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And if the government is going to provide capital to financial firms, it should get what people who provide capital are entitled to -- a share in ownership, so that all the gains if the rescue plan works don't go to the people who made the mess in the first place.

The way I put it is this... Why is is okay to recapitalize a company by appealing to foreign "Sovereign Wealth", but in the case of domestic "Sovereign Wealth" it would be "Nationalisation" and therefore evil?

A vivid image of what should exist acts as a surrogate for reality. Pursuit of the image then prevents pursuit of the reality -- John K. Galbraith

by Migeru (migeru at eurotrib dot com) on Mon Sep 22nd, 2008 at 04:46:00 AM EST
[ Parent ]
when Will Kristol essentially agrees with Paul Krugman on it:

A Fine Mess - Op-Ed - NYTimes.com

... is the administration's proposal the right way to do this? It would enable the Treasury, without Congressionally approved guidelines as to pricing or procedure, to purchase hundreds of billions of dollars of financial assets, and hire private firms to manage and sell them, presumably at their discretion There are no provisions for -- or even promises of -- disclosure, accountability or transparency. Surely Congress can at least ask some hard questions about such an open-ended commitment.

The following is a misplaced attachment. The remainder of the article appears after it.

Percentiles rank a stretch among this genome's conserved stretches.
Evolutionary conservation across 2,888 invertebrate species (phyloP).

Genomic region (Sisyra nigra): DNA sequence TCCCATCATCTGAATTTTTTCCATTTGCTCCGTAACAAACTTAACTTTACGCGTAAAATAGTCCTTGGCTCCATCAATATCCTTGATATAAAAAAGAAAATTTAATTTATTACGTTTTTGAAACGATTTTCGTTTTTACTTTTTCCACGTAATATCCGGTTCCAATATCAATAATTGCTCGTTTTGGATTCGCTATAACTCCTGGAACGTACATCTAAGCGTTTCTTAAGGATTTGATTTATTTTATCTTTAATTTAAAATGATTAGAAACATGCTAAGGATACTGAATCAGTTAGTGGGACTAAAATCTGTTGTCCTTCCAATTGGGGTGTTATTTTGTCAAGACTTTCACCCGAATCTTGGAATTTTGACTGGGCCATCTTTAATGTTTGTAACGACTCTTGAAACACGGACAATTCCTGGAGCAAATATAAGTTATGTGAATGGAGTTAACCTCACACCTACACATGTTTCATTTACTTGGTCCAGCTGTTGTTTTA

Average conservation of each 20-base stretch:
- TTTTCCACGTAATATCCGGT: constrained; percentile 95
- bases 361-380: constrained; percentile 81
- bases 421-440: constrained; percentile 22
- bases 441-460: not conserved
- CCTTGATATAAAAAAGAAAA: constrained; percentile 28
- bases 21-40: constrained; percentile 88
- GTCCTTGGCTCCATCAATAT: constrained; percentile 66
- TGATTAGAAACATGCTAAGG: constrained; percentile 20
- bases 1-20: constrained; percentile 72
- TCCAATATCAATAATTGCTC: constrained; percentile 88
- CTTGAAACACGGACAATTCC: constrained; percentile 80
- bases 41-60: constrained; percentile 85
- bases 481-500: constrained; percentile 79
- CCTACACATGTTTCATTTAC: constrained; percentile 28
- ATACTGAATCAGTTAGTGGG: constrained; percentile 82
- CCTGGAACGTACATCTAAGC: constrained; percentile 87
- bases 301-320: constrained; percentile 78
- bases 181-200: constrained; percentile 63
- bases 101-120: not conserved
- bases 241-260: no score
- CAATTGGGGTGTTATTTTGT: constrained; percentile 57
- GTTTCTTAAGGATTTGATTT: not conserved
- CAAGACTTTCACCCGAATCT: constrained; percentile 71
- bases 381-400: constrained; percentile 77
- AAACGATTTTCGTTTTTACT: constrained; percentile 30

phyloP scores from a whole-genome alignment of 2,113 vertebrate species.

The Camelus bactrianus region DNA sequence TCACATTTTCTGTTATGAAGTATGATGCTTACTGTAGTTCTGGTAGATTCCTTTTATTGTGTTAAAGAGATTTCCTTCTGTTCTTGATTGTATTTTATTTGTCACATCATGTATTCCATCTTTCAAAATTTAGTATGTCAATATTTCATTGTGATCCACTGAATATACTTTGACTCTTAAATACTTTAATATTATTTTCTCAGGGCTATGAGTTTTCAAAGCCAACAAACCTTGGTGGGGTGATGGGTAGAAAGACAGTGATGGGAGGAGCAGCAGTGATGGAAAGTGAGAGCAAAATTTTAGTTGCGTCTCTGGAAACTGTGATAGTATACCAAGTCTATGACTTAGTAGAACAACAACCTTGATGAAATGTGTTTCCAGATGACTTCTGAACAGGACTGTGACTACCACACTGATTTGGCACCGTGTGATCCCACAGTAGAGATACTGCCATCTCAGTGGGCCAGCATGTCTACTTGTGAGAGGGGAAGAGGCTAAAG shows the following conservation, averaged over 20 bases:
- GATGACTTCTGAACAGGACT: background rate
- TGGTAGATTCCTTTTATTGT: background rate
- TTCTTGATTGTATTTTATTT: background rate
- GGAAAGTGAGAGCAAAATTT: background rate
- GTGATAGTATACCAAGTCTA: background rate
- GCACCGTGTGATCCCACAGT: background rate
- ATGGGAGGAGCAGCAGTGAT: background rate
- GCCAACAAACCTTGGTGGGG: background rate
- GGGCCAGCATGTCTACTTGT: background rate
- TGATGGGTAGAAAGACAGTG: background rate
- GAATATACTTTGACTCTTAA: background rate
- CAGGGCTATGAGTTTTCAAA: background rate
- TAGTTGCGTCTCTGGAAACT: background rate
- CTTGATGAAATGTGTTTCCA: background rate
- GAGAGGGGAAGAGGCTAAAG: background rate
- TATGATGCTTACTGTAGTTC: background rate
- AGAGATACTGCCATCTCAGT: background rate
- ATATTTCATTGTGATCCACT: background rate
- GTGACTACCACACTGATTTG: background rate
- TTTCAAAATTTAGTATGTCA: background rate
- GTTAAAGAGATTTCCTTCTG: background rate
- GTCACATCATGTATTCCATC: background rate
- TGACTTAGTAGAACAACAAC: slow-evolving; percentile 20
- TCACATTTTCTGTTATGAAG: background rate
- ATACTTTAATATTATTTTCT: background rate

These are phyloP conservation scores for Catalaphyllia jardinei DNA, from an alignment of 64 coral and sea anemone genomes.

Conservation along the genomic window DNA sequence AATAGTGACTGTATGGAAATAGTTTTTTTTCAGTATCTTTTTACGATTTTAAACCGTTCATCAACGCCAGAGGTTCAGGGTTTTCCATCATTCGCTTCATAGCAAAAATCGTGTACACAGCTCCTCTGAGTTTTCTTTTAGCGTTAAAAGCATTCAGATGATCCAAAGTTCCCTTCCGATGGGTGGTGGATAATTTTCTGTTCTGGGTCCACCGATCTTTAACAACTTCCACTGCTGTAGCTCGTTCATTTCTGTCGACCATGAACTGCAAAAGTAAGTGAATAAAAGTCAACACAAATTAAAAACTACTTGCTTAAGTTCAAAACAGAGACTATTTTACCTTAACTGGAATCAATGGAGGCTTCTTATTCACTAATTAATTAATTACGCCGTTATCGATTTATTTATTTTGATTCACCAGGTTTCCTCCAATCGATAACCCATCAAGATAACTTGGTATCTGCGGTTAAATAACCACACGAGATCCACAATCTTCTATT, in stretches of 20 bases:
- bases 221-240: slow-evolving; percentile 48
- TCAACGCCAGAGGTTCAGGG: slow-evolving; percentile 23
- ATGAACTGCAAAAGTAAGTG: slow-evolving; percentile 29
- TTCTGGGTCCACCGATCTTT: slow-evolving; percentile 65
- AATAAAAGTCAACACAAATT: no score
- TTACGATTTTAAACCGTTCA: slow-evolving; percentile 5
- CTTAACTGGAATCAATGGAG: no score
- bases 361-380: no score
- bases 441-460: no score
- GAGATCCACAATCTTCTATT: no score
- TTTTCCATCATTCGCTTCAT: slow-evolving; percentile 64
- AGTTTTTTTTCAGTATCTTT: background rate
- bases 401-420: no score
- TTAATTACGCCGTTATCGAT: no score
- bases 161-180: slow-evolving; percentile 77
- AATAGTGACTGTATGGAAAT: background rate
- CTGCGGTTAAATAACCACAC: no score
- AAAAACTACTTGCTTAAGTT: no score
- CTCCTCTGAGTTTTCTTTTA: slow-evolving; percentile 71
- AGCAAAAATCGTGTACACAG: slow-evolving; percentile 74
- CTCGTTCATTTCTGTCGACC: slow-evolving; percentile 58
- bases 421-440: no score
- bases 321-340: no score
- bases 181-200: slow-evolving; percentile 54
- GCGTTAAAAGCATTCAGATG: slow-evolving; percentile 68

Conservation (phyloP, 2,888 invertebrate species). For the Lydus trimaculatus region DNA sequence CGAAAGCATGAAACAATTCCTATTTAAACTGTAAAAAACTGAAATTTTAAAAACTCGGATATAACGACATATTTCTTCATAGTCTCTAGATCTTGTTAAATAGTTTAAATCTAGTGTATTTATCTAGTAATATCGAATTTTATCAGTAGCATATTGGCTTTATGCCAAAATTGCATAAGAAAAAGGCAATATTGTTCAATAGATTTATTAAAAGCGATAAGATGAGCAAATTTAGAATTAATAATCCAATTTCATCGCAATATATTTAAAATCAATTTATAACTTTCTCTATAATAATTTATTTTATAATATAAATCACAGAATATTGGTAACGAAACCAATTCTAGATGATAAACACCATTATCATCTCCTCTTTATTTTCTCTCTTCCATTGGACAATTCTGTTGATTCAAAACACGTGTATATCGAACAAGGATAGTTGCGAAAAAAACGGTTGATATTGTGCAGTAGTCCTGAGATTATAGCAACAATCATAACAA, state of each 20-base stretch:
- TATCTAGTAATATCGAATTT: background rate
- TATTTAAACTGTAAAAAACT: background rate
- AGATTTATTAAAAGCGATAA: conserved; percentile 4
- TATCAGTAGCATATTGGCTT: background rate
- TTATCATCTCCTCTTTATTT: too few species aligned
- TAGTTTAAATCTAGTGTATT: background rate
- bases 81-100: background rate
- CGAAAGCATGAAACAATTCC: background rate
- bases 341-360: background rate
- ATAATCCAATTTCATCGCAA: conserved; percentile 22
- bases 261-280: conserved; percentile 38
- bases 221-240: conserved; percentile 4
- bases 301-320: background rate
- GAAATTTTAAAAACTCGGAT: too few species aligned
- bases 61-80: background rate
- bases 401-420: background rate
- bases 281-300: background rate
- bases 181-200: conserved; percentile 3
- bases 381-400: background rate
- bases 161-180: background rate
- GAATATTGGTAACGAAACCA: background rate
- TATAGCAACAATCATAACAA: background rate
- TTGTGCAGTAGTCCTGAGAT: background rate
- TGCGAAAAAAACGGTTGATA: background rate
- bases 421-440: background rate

And I've been shocked by the number of (mostly conservative) experts I've spoken with who aren't at all confident that the Bush administration has even the basics right -- or who think that the plan, though it looks simple on paper, will prove to be a nightmare in practice.

But will political leaders dare oppose it?



Point n'est besoin d'espérer pour entreprendre, ni de réussir pour persévérer. - Charles le Téméraire
by marco on Mon Sep 22nd, 2008 at 06:39:11 AM EST
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Surely the "magic of the markets" is what is needed here?  Let failing banks fail and let them be replaced by more prudent banks and banking practices.  Why should "prudent" institutions be punished and disadvantaged by Billions being given to their competitors?

Vote McCain for war without gain
by Frank Schnittger (mail Frankschnittger at hot male dotty communists) on Mon Sep 22nd, 2008 at 11:12:36 AM EST
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Do you mean "creative destruction" doesn't apply to financial institutions?

"It is not necessary to have hope in order to persevere."
by ARGeezer (ARGeezer a in a circle eurotrib daught com) on Mon Sep 22nd, 2008 at 04:24:43 PM EST